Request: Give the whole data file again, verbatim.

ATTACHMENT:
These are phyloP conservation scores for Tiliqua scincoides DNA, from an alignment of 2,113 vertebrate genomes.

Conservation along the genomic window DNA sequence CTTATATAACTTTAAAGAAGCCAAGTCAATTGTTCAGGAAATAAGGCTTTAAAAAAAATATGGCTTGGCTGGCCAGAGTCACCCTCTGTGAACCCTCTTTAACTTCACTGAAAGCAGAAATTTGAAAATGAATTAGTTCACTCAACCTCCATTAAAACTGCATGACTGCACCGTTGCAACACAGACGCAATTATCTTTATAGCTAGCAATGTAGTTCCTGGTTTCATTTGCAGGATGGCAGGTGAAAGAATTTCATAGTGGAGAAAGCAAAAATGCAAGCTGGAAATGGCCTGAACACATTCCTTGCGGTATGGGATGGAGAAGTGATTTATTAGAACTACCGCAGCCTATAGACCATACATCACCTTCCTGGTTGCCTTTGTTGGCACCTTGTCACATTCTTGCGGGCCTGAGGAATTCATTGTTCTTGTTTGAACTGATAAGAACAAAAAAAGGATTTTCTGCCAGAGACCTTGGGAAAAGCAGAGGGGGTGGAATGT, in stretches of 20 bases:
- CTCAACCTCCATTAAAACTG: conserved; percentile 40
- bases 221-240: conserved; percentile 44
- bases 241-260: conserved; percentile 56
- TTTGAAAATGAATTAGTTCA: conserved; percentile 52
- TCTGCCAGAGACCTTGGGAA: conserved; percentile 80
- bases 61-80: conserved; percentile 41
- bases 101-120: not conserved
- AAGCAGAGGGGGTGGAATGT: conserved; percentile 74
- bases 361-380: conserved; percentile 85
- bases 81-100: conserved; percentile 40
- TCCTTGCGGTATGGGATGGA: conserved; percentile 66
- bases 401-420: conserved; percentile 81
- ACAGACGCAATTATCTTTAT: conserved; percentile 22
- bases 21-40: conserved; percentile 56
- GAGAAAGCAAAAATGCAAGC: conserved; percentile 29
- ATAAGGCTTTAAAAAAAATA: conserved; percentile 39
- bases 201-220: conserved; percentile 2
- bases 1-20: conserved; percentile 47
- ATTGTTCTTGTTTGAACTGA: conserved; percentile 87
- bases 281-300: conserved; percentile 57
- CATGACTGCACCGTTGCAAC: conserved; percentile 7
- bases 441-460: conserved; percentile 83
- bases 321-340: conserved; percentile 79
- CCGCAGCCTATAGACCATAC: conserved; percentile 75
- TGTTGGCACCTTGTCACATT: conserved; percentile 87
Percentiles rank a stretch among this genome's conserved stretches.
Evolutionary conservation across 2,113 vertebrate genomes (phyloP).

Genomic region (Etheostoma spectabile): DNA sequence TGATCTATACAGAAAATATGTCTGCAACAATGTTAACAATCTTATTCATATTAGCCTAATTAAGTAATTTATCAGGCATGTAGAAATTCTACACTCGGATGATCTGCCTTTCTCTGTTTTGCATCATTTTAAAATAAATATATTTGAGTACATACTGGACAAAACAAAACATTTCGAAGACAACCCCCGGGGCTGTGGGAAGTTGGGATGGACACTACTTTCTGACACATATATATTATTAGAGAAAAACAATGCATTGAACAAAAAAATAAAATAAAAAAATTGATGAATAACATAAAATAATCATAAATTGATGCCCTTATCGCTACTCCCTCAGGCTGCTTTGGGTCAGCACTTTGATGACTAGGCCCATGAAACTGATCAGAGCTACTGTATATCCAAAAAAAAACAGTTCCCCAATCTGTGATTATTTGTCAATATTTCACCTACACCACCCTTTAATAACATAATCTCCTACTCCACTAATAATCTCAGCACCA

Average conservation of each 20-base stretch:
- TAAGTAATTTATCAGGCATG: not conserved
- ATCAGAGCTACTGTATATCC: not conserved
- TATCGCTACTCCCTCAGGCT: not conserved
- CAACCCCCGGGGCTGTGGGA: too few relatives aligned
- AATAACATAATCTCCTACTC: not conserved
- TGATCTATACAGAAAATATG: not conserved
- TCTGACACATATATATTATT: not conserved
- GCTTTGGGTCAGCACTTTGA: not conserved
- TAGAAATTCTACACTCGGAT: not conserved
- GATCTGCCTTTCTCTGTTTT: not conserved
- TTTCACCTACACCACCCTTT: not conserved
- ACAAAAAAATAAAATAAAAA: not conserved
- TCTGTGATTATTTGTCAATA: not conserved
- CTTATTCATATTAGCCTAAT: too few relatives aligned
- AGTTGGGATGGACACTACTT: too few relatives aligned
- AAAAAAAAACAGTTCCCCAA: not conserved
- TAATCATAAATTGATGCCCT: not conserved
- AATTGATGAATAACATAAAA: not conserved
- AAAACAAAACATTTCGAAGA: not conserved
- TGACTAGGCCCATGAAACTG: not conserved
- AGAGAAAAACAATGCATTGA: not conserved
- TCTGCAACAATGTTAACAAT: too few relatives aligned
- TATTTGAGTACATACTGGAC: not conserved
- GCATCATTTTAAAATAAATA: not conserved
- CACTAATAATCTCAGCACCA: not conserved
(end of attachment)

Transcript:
These are phyloP conservation scores for Tiliqua scincoides DNA, from an alignment of 2,113 vertebrate genomes.

Conservation along the genomic window DNA sequence CTTATATAACTTTAAAGAAGCCAAGTCAATTGTTCAGGAAATAAGGCTTTAAAAAAAATATGGCTTGGCTGGCCAGAGTCACCCTCTGTGAACCCTCTTTAACTTCACTGAAAGCAGAAATTTGAAAATGAATTAGTTCACTCAACCTCCATTAAAACTGCATGACTGCACCGTTGCAACACAGACGCAATTATCTTTATAGCTAGCAATGTAGTTCCTGGTTTCATTTGCAGGATGGCAGGTGAAAGAATTTCATAGTGGAGAAAGCAAAAATGCAAGCTGGAAATGGCCTGAACACATTCCTTGCGGTATGGGATGGAGAAGTGATTTATTAGAACTACCGCAGCCTATAGACCATACATCACCTTCCTGGTTGCCTTTGTTGGCACCTTGTCACATTCTTGCGGGCCTGAGGAATTCATTGTTCTTGTTTGAACTGATAAGAACAAAAAAAGGATTTTCTGCCAGAGACCTTGGGAAAAGCAGAGGGGGTGGAATGT, in stretches of 20 bases:
- CTCAACCTCCATTAAAACTG: conserved; percentile 40
- bases 221-240: conserved; percentile 44
- bases 241-260: conserved; percentile 56
- TTTGAAAATGAATTAGTTCA: conserved; percentile 52
- TCTGCCAGAGACCTTGGGAA: conserved; percentile 80
- bases 61-80: conserved; percentile 41
- bases 101-120: not conserved
- AAGCAGAGGGGGTGGAATGT: conserved; percentile 74
- bases 361-380: conserved; percentile 85
- bases 81-100: conserved; percentile 40
- TCCTTGCGGTATGGGATGGA: conserved; percentile 66
- bases 401-420: conserved; percentile 81
- ACAGACGCAATTATCTTTAT: conserved; percentile 22
- bases 21-40: conserved; percentile 56
- GAGAAAGCAAAAATGCAAGC: conserved; percentile 29
- ATAAGGCTTTAAAAAAAATA: conserved; percentile 39
- bases 201-220: conserved; percentile 2
- bases 1-20: conserved; percentile 47
- ATTGTTCTTGTTTGAACTGA: conserved; percentile 87
- bases 281-300: conserved; percentile 57
- CATGACTGCACCGTTGCAAC: conserved; percentile 7
- bases 441-460: conserved; percentile 83
- bases 321-340: conserved; percentile 79
- CCGCAGCCTATAGACCATAC: conserved; percentile 75
- TGTTGGCACCTTGTCACATT: conserved; percentile 87
Percentiles rank a stretch among this genome's conserved stretches.
Evolutionary conservation across 2,113 vertebrate genomes (phyloP).

Genomic region (Etheostoma spectabile): DNA sequence TGATCTATACAGAAAATATGTCTGCAACAATGTTAACAATCTTATTCATATTAGCCTAATTAAGTAATTTATCAGGCATGTAGAAATTCTACACTCGGATGATCTGCCTTTCTCTGTTTTGCATCATTTTAAAATAAATATATTTGAGTACATACTGGACAAAACAAAACATTTCGAAGACAACCCCCGGGGCTGTGGGAAGTTGGGATGGACACTACTTTCTGACACATATATATTATTAGAGAAAAACAATGCATTGAACAAAAAAATAAAATAAAAAAATTGATGAATAACATAAAATAATCATAAATTGATGCCCTTATCGCTACTCCCTCAGGCTGCTTTGGGTCAGCACTTTGATGACTAGGCCCATGAAACTGATCAGAGCTACTGTATATCCAAAAAAAAACAGTTCCCCAATCTGTGATTATTTGTCAATATTTCACCTACACCACCCTTTAATAACATAATCTCCTACTCCACTAATAATCTCAGCACCA

Average conservation of each 20-base stretch:
- TAAGTAATTTATCAGGCATG: not conserved
- ATCAGAGCTACTGTATATCC: not conserved
- TATCGCTACTCCCTCAGGCT: not conserved
- CAACCCCCGGGGCTGTGGGA: too few relatives aligned
- AATAACATAATCTCCTACTC: not conserved
- TGATCTATACAGAAAATATG: not conserved
- TCTGACACATATATATTATT: not conserved
- GCTTTGGGTCAGCACTTTGA: not conserved
- TAGAAATTCTACACTCGGAT: not conserved
- GATCTGCCTTTCTCTGTTTT: not conserved
- TTTCACCTACACCACCCTTT: not conserved
- ACAAAAAAATAAAATAAAAA: not conserved
- TCTGTGATTATTTGTCAATA: not conserved
- CTTATTCATATTAGCCTAAT: too few relatives aligned
- AGTTGGGATGGACACTACTT: too few relatives aligned
- AAAAAAAAACAGTTCCCCAA: not conserved
- TAATCATAAATTGATGCCCT: not conserved
- AATTGATGAATAACATAAAA: not conserved
- AAAACAAAACATTTCGAAGA: not conserved
- TGACTAGGCCCATGAAACTG: not conserved
- AGAGAAAAACAATGCATTGA: not conserved
- TCTGCAACAATGTTAACAAT: too few relatives aligned
- TATTTGAGTACATACTGGAC: not conserved
- GCATCATTTTAAAATAAATA: not conserved
- CACTAATAATCTCAGCACCA: not conserved